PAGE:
Xers have raised their Zs with an intense focus on competitiveness -- in academics, sports, and other activities. This approach to parenting has many implications, but one stands out in terms of business: Gen Z is likely to lead.

Millennials in the workplace created and aggressively advocated for collaborative work environments. In fact, their aversion to leadership has been so strong, some Millennials sought out companies that boasted boss-free or team-managed workplaces.

In contrast, Zs have been raised with an individualistic, realistic, and competitive nature. They have been taught the skills to successfully defy the norm. This means we’re going to see the pendulum shift away from collaborative workplaces towards a widespread demand for, and pursuit of, leadership development.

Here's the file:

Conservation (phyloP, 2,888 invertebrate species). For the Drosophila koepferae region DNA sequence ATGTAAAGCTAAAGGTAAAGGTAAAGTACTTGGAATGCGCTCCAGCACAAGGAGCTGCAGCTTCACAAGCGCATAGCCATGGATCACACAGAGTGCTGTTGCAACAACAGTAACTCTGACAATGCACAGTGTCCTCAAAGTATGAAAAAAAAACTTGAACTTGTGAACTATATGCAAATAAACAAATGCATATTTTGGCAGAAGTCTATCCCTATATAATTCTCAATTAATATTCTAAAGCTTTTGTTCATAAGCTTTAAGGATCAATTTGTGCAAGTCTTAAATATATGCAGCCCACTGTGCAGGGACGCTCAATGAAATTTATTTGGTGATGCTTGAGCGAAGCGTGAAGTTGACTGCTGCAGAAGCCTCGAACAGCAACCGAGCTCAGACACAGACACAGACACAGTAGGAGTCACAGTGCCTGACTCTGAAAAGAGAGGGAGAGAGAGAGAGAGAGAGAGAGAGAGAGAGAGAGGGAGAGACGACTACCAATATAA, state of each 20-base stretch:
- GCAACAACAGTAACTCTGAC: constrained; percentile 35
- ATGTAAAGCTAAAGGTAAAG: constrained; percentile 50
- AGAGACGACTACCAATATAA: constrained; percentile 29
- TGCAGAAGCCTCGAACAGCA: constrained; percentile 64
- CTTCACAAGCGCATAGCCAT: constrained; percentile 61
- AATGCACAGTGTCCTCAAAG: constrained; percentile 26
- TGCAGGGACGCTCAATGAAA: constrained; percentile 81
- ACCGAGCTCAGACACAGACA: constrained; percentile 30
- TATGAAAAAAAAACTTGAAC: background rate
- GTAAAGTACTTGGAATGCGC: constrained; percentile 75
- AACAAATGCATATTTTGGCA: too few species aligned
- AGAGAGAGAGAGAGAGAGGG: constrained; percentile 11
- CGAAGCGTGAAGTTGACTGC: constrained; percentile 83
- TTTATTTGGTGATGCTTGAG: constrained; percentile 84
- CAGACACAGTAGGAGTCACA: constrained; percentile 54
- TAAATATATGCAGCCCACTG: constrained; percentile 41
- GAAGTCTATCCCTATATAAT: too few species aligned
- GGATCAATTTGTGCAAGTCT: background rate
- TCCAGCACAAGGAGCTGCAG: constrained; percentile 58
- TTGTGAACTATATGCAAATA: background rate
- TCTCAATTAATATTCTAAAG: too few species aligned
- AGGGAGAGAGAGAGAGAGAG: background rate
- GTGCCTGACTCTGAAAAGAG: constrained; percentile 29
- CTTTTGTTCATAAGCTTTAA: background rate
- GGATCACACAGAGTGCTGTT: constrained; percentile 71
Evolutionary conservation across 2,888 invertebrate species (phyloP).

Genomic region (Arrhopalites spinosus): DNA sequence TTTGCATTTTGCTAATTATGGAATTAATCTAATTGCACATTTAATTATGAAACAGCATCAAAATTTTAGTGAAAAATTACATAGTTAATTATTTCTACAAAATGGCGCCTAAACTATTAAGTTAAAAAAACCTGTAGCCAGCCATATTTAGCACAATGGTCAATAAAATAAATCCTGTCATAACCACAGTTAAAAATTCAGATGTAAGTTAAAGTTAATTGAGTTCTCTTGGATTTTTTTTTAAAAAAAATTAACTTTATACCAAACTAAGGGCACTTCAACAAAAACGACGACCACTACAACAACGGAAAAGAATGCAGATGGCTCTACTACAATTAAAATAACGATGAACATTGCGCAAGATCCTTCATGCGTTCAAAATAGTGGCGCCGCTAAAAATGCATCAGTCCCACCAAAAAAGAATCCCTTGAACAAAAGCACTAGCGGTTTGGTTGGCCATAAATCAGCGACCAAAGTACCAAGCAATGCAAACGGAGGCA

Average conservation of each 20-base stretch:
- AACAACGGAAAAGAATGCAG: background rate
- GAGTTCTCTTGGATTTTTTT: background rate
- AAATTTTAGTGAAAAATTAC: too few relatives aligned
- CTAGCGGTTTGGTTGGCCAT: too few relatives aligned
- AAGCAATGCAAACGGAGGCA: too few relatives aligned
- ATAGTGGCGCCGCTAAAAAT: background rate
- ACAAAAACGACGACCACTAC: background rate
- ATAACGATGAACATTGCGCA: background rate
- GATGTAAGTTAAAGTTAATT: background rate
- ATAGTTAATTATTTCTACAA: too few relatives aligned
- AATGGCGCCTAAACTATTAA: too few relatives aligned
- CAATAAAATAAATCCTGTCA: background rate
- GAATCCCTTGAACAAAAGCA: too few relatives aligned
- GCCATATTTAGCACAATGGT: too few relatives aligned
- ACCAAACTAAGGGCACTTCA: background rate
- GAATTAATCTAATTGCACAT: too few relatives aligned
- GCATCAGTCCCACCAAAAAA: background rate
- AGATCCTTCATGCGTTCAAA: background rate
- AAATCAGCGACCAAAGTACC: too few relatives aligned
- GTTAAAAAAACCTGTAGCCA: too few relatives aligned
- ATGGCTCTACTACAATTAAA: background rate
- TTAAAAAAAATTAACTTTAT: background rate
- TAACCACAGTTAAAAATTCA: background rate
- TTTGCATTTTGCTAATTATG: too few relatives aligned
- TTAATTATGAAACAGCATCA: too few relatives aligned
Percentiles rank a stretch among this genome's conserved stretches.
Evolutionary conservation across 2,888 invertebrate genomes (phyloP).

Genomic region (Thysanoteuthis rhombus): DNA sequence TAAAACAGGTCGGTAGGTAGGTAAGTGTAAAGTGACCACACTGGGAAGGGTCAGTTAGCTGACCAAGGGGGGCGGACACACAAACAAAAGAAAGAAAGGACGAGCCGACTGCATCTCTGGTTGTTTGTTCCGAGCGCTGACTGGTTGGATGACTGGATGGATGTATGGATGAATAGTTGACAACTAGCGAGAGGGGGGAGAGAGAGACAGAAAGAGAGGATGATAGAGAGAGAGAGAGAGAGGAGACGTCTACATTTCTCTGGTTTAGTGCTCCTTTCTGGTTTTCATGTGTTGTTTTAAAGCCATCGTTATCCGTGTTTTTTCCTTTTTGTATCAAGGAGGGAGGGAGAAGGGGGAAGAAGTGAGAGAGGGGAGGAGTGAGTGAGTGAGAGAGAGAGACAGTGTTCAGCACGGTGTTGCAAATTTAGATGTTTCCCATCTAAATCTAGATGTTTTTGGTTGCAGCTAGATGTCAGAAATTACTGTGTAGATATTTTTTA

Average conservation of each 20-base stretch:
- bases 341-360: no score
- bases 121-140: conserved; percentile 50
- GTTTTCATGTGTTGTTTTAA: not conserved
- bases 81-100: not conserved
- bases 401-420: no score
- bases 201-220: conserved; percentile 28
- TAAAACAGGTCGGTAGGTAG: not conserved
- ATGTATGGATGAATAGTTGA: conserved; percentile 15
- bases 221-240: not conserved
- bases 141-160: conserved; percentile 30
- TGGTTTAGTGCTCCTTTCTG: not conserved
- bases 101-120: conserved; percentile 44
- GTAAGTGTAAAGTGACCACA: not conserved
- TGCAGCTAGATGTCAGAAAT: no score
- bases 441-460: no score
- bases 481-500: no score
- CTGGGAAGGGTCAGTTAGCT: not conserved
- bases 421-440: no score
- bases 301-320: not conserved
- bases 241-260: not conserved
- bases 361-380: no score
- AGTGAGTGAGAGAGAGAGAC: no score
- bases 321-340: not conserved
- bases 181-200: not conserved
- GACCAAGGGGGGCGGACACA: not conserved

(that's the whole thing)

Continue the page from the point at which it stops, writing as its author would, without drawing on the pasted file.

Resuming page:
Zs are career-focused.

While Millennials have been criticized for their “delayed adulthood”, Gen Z is showing signs of “early adulthood”. Educators and parents often describe this generation as being more serious and contemplative about the world. Zs are thinking about their career paths and exposing themselves to career training at an earlier age than Millennials. It’s probable that some of this early onset of adulthood is caused by parents, who are pressuring their children to be competitive and successful and to avoid the debt that plagued both the Gen Xers and Millennials.

The numbers from our global research found 46% of Gen Z said they know what career to pursue and 51% have taken a class at school focused on their career interests. Forty percent joined an extracurricular program (team, club) based on their career interests.